Dancing with your Dog during December

It’s been such a year of highs and lows. So we decided we wanted to ensure our Barket Club members ended their year on a high!

What boosts our mood better than music? Well, of course, our dogs! And if we add Christmas into the mix – you’ve got a recipe for festive fun! That’s why we’re so excited that Heelwork to Music expert Mary Ann Nester is joining us as our guest expert this month. She’s going to help our club members get to grips with the basics of Heelwork to Music, as well as getting us ready to create a festive routine during our regular “train together” sessions. If you’re looking for something fun to do with your dogs during December, come and join us: https://barketplace.uk/bclub

What is Heelwork to Music?

image credit: This is West County

Susi Colclough tells us all…

Heelwork to Music is an exceptionally popular dog sport the world over. With both competitors, enthusiasts, and fans sometimes devoting their lives to it. An amazing display of skills can be seen at competitions all over the country. Some of the highlights of Crufts are the HTM and Freestyle contests, including the Freestyle International event.

But what goes into this fascinating sport?

There are two main branches of dancing with dogs; Heelwork To Music (HTM) and Freestyle. Yes, they are different. Each has its own set of rules and regulations. Thankfully, the names give the game away as to their main difference. HTM is a performance set to music that includes heel position for two-thirds of their routine and up to one third with the dog out of heel. At heel, HTM includes eight different positions of the dog with the handler. Two with the dog facing the same direction as the human, two with them facing opposite ways, plus facing left or right in front and behind the handler. This makes you think creatively about the routine. Do you want to move quickly or slowly? How do you want the dog to move? As long as the dog is close and consistent with the handler, the sky is the limit.

Freestyle is less restrictive about where the dog can be in relation to their human counterpart. During Freestyle routines, the dog may move away and spend more time at a distance from their handler. There also tend to be a fair few props! Unlike HTM, Freestyle competitors can use costumes and pieces of equipment during their routine. Dogs can ride in carts, bring mops to their dancing buddy, and even jump through hoops. One of the rules to keep in mind though is that all props brought into the ring by the team must be used.

Competitors often like to tell a story through their routine, and a large part of that is down to the music they have chosen to dance to. In competition, there are rules on how long the music should last but it doesn’t need to be the same song all the way through. Mashups and remixes are allowed! Part of the judging criteria is about musical interpretation. How the routine fits with the music and the team themselves. According to the Kennel Club regulations “primary emphasis of musical interpretation should be on the dog’s movements although the handler may be expressive”. Although you are judged as a partnership, the dog is the main priority.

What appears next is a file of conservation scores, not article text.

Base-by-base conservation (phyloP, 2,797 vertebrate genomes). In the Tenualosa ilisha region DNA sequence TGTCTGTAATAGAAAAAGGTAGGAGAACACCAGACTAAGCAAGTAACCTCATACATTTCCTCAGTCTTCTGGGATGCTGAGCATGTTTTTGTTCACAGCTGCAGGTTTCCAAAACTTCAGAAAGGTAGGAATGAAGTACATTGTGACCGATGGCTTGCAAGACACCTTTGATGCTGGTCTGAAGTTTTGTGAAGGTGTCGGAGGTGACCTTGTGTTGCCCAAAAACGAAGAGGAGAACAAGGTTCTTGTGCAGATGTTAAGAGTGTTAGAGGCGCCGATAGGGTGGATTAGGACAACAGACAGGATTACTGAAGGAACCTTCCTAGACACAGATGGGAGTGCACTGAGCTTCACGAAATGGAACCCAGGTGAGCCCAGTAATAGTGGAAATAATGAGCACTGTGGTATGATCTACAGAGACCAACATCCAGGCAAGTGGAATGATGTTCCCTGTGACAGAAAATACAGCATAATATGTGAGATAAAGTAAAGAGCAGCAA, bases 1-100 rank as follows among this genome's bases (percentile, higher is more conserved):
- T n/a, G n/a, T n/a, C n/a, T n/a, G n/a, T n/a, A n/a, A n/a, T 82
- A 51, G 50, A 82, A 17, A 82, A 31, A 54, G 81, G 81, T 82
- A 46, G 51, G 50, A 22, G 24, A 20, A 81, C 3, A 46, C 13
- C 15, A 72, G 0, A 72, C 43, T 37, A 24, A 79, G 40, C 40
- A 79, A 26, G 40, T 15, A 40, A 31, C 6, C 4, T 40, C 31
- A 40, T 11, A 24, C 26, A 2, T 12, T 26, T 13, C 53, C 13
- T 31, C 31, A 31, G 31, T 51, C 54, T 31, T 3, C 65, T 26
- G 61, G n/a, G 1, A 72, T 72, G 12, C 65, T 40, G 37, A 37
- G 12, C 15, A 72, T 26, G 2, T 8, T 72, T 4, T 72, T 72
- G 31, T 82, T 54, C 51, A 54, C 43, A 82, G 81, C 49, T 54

There are two other marking criteria for Kennel Club competitions; content/flow and accuracy/performance. Content and flow is about the routine being cohesive from start to finish – what the dog is doing and whether or not it seems appropriate for them structurally. Accuracy and performance focuses on the team working together. A point to emphasise is the dog wanting to work with their handler. There are rules against harsh handling – but judges also want to see the dog happy and enjoying the spectacle. After all, isn’t that what we all want to see during the performances?

The most fun part to watch as a spectator are the tricks the dogs do during their routines. These are elements that every dog can learn, and don’t require a musically inclined human end of the lead. You’ll see a lot of crossing paws, walking backwards, jumping through or over arms, and so much more! As long as it is safe for both human and hound, you can try it in HTM.

And now for something slightly different. There is a new sport emerging from America called Rally FrEe. Combining the fun, trick based elements from HTM with a bit of structure and a set course from Rally Obedience. Who knows, maybe it will take off over here? Only time will tell.

If you’d like to try your paw at Heelwork to Music, come and join us: https://barketplace.uk/bclub